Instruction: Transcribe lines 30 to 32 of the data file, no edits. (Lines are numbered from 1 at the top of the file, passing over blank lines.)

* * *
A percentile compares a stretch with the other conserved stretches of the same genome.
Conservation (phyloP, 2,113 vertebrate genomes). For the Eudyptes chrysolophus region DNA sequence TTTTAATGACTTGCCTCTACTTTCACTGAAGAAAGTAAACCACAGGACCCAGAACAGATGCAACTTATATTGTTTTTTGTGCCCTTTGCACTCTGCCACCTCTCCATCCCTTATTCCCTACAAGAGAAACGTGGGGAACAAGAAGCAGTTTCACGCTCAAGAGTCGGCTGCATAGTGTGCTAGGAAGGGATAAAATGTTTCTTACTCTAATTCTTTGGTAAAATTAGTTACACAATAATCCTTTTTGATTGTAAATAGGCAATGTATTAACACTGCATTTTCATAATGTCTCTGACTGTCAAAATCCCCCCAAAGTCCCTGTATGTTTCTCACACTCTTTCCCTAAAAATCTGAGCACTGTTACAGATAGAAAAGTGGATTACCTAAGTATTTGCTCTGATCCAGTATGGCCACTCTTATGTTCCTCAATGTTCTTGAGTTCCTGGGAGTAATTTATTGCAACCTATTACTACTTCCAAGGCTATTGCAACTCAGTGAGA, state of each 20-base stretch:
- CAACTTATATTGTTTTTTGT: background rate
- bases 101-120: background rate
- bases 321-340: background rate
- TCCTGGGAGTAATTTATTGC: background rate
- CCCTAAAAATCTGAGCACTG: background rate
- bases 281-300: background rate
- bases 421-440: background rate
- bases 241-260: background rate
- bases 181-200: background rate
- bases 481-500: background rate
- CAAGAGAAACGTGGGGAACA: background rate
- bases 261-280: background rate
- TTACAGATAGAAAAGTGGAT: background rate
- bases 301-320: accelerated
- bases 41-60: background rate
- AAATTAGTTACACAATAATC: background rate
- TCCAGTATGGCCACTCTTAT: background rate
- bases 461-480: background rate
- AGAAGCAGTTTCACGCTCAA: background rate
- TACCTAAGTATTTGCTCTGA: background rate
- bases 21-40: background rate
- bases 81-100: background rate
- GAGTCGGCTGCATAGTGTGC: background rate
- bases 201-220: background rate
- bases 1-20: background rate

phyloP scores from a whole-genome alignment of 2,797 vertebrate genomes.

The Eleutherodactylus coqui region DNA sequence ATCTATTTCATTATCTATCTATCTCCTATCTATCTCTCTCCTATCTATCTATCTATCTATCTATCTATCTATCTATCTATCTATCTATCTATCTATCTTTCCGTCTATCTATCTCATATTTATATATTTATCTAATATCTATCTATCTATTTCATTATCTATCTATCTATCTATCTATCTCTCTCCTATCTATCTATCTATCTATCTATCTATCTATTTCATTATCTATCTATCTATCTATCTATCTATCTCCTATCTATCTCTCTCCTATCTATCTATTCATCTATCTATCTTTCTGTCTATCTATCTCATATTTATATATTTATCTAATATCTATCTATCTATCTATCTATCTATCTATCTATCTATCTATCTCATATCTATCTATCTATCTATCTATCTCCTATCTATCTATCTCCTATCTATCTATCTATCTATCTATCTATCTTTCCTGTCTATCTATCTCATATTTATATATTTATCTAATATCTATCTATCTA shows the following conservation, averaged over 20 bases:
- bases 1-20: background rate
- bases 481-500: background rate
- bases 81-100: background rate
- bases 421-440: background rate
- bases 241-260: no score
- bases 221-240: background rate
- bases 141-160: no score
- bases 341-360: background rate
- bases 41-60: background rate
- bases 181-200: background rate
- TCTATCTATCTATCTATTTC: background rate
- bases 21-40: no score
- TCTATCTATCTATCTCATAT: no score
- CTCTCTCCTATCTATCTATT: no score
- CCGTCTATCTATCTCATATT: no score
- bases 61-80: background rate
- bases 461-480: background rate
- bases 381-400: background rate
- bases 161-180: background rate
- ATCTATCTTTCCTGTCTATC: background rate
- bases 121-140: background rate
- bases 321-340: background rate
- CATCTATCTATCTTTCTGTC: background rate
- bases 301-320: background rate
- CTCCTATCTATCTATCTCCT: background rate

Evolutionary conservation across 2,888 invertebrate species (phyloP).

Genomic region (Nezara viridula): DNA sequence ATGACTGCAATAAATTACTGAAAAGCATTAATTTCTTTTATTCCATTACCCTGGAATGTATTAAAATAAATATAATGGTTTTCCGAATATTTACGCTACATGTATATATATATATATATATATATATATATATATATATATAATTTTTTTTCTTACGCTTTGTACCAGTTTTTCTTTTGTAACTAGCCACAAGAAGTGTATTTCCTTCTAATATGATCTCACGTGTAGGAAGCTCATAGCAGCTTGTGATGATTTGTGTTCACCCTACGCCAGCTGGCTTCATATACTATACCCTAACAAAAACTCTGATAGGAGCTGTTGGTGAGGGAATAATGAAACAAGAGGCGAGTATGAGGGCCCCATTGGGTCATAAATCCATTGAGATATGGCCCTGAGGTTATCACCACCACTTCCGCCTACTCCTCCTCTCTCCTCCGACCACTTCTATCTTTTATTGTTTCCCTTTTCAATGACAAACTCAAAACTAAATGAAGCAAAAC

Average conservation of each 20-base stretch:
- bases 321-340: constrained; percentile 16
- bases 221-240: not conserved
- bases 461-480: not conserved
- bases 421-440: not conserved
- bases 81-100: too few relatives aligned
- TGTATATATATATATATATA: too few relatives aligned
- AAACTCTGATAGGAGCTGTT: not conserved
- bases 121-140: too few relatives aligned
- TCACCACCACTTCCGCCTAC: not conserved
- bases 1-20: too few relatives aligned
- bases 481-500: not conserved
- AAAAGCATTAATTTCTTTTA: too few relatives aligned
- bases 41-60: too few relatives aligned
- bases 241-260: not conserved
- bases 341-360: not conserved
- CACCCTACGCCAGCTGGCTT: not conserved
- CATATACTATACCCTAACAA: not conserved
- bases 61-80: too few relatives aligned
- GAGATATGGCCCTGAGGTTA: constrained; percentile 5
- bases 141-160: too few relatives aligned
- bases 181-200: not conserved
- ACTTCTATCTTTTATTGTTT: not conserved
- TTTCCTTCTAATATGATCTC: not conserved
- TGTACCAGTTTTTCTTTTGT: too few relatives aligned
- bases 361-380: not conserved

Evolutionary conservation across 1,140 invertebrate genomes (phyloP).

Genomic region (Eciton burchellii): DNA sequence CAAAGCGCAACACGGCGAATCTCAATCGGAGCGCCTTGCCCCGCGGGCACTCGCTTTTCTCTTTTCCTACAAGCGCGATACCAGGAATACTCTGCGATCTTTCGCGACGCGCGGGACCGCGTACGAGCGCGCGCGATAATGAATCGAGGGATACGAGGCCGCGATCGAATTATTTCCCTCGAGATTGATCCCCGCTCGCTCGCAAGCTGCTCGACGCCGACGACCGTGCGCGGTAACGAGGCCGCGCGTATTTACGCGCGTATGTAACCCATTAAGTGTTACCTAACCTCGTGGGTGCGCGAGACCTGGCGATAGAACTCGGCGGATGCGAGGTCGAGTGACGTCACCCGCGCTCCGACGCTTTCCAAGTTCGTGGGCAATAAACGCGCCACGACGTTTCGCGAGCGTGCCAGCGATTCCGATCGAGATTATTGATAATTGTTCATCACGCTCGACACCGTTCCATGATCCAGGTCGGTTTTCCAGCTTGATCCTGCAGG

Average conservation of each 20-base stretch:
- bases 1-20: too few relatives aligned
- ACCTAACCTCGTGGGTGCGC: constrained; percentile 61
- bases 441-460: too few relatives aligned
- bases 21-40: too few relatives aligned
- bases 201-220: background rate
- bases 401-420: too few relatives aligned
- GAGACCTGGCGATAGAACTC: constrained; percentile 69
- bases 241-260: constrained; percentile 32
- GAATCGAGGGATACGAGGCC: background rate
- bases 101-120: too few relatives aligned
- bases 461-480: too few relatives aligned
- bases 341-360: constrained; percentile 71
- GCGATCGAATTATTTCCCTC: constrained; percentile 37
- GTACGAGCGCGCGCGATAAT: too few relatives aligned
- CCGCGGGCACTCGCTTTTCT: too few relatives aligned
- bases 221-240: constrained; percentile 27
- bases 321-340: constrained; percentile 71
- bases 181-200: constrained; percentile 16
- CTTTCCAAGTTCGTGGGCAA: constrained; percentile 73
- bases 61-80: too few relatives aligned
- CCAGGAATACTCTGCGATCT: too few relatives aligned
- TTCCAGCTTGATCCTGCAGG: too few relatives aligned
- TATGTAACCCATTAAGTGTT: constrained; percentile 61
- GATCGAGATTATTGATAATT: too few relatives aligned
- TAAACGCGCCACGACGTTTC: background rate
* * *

- bases 1-20: background rate
- bases 481-500: background rate
- bases 81-100: background rate